After Yantian reopened, the queue of ships waiting offshore of Southern California shot up throughout the second half of 2021. Rates rocketed to new heights. “Yantian was really the big driver last year. When we saw rates go stratospheric, it was because of the release of all that pent-up pressure that had built up in the market,” said Griffiths.

“If we see the [Chinese] ports start to close now, we could see what happened in 2021 start to play out again.”

2022 vs. 2021: Demand

There are important differences between market conditions today and at the time of the Yantian closure. Some could reduce the impact of a Chinese port closure this time around, others could increase it.

One difference is U.S. import demand: It was record high in 2021 and appears to have at least temporarily slackened this year.

“We haven’t seen large volumes being booked for February or March, although April’s looking fairly tight. We’re seeing some improvement from where we were immediately post-Lunar New Year, but it’s still fairly tepid,” said Griffiths.

Going forward, the war in Ukraine could be a demand headwind. American spending is no longer being juiced by government stimulus and the war has increased inflation.

“With surging commodity prices and heightened inflation worries, there is growing concern that consumer spending will be impacted,” said Clarksons Platou Securities analyst Omar Nokta last week. “We see an uncertain outlook emerging, particularly for demand.”

2022 vs. 2021: Port congestion

Another difference versus the last big COVID incident in China: Port congestion is worse now.

In May 2021, prior to last year’s Yantian closure, there were 19 container ships per day, on average, waiting for berths in Los Angeles and Long Beach. As of Monday, there were 43 (including ships both inside and outside port waters).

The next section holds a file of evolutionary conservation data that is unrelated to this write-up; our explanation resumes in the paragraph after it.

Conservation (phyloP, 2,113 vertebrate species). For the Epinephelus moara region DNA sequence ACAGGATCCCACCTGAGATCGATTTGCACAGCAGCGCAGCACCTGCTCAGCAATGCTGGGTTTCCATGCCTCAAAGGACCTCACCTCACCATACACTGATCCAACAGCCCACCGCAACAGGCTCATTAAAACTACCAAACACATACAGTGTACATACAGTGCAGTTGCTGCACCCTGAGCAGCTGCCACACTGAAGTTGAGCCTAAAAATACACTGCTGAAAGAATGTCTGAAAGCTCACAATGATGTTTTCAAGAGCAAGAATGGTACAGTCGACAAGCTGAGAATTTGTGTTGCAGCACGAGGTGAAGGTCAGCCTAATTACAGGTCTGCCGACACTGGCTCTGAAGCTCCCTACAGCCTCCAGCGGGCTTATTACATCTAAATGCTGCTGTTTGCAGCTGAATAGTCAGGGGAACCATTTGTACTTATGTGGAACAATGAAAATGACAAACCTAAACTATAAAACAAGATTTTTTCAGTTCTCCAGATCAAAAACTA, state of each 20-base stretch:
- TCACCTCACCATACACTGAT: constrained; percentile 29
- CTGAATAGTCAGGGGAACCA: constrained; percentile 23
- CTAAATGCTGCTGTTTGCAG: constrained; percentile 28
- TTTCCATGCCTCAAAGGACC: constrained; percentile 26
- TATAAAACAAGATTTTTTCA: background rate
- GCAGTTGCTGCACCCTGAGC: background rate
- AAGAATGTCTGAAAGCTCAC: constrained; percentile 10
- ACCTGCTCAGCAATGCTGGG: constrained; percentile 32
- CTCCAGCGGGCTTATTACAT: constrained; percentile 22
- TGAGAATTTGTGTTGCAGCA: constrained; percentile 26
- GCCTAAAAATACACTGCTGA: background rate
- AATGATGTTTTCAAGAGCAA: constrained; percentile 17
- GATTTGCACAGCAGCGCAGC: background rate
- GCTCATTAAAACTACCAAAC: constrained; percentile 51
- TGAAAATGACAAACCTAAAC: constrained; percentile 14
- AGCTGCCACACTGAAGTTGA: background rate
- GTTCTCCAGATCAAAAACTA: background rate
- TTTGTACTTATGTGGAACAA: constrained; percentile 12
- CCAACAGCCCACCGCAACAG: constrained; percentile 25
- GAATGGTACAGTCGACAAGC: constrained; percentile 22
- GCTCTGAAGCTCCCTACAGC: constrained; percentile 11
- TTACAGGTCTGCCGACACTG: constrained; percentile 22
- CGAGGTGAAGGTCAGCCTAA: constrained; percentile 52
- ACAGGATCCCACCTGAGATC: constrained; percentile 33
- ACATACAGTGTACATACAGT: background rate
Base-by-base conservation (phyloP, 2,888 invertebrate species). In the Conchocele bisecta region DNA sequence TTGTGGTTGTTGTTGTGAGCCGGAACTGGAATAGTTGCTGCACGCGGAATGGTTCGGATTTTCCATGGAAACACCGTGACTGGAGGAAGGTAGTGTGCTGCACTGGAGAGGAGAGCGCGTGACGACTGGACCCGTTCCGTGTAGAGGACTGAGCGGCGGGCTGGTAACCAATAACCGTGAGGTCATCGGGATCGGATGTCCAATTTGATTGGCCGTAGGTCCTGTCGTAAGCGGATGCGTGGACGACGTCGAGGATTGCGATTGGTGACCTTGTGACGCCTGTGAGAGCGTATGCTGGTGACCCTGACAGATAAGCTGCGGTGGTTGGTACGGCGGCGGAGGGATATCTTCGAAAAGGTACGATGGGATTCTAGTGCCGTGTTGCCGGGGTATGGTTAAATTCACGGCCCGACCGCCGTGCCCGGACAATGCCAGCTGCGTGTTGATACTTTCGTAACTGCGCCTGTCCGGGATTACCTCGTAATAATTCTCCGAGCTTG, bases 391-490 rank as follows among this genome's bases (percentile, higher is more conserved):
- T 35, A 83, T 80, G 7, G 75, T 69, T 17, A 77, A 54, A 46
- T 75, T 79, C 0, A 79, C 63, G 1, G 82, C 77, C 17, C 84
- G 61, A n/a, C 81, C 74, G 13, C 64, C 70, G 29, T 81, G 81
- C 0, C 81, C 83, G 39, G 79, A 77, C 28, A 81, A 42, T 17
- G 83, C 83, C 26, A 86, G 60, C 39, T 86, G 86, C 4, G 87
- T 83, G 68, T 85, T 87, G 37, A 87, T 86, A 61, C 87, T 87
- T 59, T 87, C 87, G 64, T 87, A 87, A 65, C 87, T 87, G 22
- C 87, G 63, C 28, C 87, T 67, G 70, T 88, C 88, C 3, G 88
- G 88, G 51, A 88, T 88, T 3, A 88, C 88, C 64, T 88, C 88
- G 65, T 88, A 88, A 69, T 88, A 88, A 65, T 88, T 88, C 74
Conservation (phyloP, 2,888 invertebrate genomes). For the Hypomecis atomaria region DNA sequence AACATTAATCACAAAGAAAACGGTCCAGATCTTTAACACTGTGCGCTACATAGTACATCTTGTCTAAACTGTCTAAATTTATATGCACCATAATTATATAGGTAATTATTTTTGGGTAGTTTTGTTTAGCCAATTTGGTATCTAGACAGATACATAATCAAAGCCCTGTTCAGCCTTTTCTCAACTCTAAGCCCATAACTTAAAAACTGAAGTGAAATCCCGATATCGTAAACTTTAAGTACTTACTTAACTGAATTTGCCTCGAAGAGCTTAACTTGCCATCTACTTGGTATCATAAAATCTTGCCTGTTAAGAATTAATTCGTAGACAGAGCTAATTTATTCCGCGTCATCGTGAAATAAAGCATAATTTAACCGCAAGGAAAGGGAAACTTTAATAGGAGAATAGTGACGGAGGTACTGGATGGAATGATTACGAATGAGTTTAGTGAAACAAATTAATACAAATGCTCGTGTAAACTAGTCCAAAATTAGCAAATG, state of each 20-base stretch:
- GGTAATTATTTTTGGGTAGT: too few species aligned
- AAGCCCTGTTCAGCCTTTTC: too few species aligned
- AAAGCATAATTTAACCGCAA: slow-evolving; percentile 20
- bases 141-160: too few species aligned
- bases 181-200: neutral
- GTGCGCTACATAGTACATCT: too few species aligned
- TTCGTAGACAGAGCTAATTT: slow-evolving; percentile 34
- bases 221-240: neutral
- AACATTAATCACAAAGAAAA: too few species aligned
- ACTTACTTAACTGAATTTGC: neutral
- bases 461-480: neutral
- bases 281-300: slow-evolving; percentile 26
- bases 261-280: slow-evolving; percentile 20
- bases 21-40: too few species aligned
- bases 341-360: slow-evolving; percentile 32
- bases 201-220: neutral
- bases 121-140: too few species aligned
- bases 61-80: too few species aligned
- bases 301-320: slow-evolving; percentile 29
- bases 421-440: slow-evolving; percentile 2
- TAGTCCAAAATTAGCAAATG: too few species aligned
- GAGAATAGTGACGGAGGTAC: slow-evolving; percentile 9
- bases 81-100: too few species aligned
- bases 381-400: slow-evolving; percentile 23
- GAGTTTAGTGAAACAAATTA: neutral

The good news is that this is less than half the record high of 109 ships waiting on Jan. 9. The bad news, according to Sea-Intelligence, is that the drop was driven by fewer ship arrivals from Asia, a trend it says is about to sharply reverse.

Volume has also switched to other North American ports. During the quarterly conference call last week, executives of ocean carrier Zim (NYSE: ZIM) highlighted market shifts toward Vancouver, British Columbia, as well as East Coast ports.

Vessel-positioning data from MarineTraffic showed that as of Monday morning, 11 container ships were waiting off New York/New Jersey; one off Philadelphia; 11 off Virginia; two off Savannah, Georgia; 24 off Charleston, South Carolina; one off Mobile, Alabama; 11 off Houston; one off Seattle/Tacoma; 14 off Oakland, California; and 19 off Vancouver — including five container ships (including a Zim ship) declaring Vancouver as their destination that were anchored off Hokkaido, Japan.

Add that to the Los Angeles/Long Beach queue and there are still over 140 container ships off North American ports at a time when COVID is once again threatening to disrupt the trans-Pacific supply chain.

Credit Freightwaves by Greg Miller